By Simon Wragg

FARM dispersal prices for second-hand machinery are running ahead of collective sales as overseas buyers back off with sterling gaining strength.

At Mondays auction at the Cambridge saleground auctioneer William Pepper says Irish buyers were absent following the pounds rally against the punt. It was a good day for sterling buyers.

That gives a small advantage to those remaining, particularly end users, he suggests.

At on-farm sales prices can generally go that bit further as you are looking at the end-user buying, rather than a dealer looking to pass it on and make a margin.

As ever, demand was clearly for clean kit which has been maintained well and kept under cover.

But fewer entries were forwarded by dealerships with good second-hand tackle being easier to shift from yards.

As seasonal demand dictates, grass equipment sold well. A PZ drum mower with only one season under its belt traded at a discount of about 600 on its retail price to fetch 1200.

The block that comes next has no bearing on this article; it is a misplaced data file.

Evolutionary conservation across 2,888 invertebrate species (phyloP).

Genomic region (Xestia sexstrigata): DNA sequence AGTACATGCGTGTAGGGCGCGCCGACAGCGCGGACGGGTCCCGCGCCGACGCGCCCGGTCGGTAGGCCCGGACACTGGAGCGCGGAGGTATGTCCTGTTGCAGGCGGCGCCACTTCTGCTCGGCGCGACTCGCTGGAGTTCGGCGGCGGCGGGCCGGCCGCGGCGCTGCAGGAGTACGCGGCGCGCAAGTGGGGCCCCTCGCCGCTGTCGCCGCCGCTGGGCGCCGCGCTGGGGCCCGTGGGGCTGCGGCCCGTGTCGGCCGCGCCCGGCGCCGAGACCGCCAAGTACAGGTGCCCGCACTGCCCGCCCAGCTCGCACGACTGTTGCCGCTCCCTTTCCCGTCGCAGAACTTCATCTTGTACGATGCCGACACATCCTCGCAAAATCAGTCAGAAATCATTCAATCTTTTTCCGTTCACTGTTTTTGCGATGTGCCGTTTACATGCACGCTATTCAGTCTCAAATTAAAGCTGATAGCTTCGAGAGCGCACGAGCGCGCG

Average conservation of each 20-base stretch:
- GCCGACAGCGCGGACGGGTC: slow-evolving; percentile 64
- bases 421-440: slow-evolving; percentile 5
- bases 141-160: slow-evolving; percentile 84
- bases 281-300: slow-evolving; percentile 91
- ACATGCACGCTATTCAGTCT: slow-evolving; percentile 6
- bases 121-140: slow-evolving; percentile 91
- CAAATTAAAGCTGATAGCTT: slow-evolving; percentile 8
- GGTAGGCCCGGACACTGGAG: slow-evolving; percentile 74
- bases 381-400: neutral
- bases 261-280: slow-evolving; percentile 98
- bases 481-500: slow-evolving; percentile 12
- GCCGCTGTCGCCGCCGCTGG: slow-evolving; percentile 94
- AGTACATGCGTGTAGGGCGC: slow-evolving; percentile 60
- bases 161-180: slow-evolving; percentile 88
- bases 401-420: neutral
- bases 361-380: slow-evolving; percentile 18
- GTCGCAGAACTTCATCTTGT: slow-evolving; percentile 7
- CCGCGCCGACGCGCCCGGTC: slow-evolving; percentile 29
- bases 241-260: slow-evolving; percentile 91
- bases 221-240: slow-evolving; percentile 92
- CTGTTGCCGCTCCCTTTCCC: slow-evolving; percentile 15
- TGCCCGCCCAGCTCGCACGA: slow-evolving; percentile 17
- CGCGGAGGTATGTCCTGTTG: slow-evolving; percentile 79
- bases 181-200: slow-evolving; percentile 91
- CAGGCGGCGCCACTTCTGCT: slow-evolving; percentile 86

A three-year-old Vicon CM127 mower in good condition took bidding to 1600. Older sorts were trading at between 300-700, adds Mr Pepper.

But the real interest is in mower/conditioners with the prospect of two or three more grass cuts still to come.

A Kuhn FC300 with four seasons use took bids to 5500 – indicative of trade if stored well and kept clean.

Balers were also in demand. An ex-farm John Deere 550, fitted with a wide pick-up went to 5500.

On the tractor front, three JCB 155-65s, all L or M-reg, sold for between 15,000 and 16,500. Two of these were exported.

The combine market remains tight with limited export opportunities. Only half the 24 combines entered were sold, reflecting trade elsewhere.

Top bid was for a F-reg Deutz was 10,800, with older New Holland 8050/8060s back at 6000-6500.